NEW BRITAIN -Environmentalists told the state Water Planning Council Tuesday that there is no policy in place to stop proponents of the Tilcon quarry expansion proposal from going to the legislature for approval if the plan is reject by the state Department of Public Health.
“We’re concerned that there should at least be some alternative to people going around the DPH directly to the legislature,” said Margaret Miner, executive director of the Rivers Alliance of Connecticut who also sits on advisory working groups for the WPC. “Laws that protect Class I or Class II watersheds should hold up. But these types of applications are troublesome to everyone but the applicant.”
Miner said when Tilcon decided to resurrect the plan, which failed to gain approval in 2007, they sought legislation to go ahead with the project. Instead, Miner explained, the legislature required the city of New Britain to pay for an environmental study of the plan.
The WPC and the state Council on Environmental Quality are reviewing the 500-page environmental study on the project, which would allow Tilcon to mine 131 acres of Class I and Class II protected watershed owned by the New Britain Water Company,, for 35 to 40 years before turning it back to the city as a reservoir.
A two-member subcommittee of the CEQ reviewing the study indicated last week that they felt the document “minimized” the environmental impact of the proposal and “highlighted” the benefits. Environmentalists throughout the state have contested the proposed quarry expansion toward Bradley Mountain and Crescent Lake. They say it will destroy the watershed that acts as a filter and tributary to Shuttle Meadow Reservoir. They also contend the work would kill wildlife and plants in the area.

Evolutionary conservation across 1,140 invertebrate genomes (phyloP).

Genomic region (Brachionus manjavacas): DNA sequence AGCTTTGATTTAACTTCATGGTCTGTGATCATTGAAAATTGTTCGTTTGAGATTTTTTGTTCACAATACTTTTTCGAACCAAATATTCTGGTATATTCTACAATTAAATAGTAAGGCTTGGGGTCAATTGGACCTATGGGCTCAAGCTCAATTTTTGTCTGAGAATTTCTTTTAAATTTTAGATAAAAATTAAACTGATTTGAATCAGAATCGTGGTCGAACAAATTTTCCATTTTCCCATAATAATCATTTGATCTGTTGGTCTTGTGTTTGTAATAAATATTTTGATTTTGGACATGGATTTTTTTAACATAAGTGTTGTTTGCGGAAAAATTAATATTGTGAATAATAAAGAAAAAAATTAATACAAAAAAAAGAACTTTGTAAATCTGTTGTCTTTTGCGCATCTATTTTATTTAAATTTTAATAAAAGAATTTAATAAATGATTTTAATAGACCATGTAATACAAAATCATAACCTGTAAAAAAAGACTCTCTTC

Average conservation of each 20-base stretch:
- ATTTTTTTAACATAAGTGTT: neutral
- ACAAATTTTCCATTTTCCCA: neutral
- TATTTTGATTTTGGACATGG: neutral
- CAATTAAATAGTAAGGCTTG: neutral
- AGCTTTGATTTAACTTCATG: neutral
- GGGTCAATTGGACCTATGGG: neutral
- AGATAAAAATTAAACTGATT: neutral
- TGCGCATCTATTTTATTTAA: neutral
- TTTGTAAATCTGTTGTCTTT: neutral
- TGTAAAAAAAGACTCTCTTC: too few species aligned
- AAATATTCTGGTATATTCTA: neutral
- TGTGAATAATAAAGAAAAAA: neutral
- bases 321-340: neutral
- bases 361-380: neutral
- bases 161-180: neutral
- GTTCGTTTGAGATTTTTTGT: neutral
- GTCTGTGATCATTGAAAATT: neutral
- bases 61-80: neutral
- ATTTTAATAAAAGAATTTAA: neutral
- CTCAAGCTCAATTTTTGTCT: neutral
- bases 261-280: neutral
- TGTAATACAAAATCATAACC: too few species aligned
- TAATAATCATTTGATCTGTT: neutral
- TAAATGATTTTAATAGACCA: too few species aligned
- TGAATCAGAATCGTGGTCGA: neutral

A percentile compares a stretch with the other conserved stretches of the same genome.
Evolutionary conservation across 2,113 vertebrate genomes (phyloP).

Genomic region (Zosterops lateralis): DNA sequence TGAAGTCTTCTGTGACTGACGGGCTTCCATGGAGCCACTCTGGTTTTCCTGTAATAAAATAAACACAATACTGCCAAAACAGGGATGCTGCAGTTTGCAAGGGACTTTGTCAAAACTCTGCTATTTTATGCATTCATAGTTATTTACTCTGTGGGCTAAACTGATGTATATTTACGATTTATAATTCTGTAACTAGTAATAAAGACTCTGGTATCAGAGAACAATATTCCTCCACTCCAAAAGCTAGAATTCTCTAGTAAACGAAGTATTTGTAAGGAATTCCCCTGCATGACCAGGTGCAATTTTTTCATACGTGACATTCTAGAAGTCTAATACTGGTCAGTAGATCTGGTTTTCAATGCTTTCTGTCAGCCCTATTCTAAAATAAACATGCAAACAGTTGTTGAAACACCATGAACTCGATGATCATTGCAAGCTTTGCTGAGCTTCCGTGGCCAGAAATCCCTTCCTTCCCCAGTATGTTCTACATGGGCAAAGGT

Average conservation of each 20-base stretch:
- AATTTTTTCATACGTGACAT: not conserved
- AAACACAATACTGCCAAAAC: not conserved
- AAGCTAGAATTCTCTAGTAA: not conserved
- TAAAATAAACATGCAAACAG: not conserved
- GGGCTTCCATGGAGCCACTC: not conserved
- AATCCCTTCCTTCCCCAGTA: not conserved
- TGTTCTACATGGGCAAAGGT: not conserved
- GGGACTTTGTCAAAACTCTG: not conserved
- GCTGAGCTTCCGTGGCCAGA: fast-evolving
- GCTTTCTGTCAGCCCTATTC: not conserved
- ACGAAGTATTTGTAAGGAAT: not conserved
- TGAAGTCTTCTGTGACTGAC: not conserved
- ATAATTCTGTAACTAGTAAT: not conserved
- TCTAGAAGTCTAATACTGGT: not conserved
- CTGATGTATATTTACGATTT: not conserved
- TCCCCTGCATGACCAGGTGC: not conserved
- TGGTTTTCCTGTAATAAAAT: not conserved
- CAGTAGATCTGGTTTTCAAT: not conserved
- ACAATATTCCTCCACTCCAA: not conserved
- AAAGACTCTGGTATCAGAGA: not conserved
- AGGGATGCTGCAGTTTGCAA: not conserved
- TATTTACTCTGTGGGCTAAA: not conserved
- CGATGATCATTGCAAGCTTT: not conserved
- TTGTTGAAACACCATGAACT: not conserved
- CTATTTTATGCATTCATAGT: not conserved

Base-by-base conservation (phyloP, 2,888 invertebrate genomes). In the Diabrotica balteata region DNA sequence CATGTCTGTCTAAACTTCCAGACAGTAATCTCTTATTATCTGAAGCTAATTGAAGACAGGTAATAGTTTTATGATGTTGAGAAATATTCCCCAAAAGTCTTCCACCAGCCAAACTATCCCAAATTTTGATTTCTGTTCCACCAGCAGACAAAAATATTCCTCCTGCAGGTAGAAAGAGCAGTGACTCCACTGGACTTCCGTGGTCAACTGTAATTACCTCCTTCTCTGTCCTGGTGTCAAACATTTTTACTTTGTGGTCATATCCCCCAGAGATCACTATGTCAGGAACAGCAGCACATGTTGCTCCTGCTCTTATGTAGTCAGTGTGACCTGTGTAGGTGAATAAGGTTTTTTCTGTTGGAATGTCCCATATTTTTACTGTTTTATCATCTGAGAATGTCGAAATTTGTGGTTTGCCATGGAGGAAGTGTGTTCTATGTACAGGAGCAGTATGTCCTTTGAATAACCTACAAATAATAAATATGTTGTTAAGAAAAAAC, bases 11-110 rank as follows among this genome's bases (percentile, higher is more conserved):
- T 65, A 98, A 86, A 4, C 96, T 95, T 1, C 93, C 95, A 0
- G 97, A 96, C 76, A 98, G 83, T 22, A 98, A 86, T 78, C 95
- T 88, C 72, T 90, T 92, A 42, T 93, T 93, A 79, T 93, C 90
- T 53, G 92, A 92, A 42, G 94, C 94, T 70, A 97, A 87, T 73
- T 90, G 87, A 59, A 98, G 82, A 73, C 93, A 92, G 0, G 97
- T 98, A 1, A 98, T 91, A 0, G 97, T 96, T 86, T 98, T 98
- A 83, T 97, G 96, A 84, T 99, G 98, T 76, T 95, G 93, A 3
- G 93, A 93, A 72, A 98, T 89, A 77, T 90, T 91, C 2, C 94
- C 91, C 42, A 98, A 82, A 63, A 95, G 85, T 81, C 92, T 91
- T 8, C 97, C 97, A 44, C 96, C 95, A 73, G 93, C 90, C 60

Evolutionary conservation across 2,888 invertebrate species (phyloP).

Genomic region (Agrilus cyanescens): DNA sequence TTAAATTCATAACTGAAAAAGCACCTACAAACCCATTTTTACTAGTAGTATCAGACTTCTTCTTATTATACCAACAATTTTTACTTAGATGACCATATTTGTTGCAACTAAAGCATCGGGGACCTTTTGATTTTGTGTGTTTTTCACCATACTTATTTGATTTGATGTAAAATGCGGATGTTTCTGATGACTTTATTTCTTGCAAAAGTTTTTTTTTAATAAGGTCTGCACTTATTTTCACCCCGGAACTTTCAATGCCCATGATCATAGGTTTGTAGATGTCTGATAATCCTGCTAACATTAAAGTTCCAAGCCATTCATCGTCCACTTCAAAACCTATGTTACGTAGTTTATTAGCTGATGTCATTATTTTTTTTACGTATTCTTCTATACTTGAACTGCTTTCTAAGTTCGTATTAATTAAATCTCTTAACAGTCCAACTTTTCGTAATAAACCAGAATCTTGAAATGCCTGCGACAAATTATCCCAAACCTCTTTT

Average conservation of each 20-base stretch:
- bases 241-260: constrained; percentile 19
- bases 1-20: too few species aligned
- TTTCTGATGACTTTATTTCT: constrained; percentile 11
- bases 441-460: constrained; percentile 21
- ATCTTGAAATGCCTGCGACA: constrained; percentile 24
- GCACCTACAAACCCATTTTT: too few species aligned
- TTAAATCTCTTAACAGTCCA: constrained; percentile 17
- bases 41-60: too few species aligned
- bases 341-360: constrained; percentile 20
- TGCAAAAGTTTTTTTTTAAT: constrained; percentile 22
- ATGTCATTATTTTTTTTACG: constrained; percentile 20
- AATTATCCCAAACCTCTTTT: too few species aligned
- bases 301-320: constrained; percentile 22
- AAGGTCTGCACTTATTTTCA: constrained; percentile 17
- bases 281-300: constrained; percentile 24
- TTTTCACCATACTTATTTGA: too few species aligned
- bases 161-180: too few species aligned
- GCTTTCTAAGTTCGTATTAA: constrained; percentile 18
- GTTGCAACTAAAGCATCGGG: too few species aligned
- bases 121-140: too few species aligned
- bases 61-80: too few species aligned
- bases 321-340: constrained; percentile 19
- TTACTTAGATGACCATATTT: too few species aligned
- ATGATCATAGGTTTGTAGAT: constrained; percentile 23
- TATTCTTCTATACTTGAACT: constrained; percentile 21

Groups like Miner’s and Protect Our Watersheds CT are also concerned that a change in land use for the project would imperil every watershed in the state. The state law passed in 2016 that required the study delineates the review process, which includes public comment and recommendations by the WPC and CEQ. But the state Department of Public Health will have to approve the change in land use since Class I and Class II watersheds are protected by state law.
The WPC and the CEQ will provide the legislature’s committees dealing with the environment with a summary of all the public comments received and their recommendations.
But it is unclear if the legislature will be required to take action on the change in land use. WPC members including Lori Mathieu, the chief of the Drinking Water Section of the DPH, told Miner and Karen Burnaska, with the Endangered Lands Coalition who is also on a WPC advisory working group, that the law enabling New Britain to commission the study does not specify if the proposal must be approved by the legislature.
“Anything that takes away the authority of Commissioner (Raul) Pino (the head of the DPH) is of concern, but this law doesn’t do that,” Mathieu said.
Lisa Backus can be reached at 860-801-5066 or .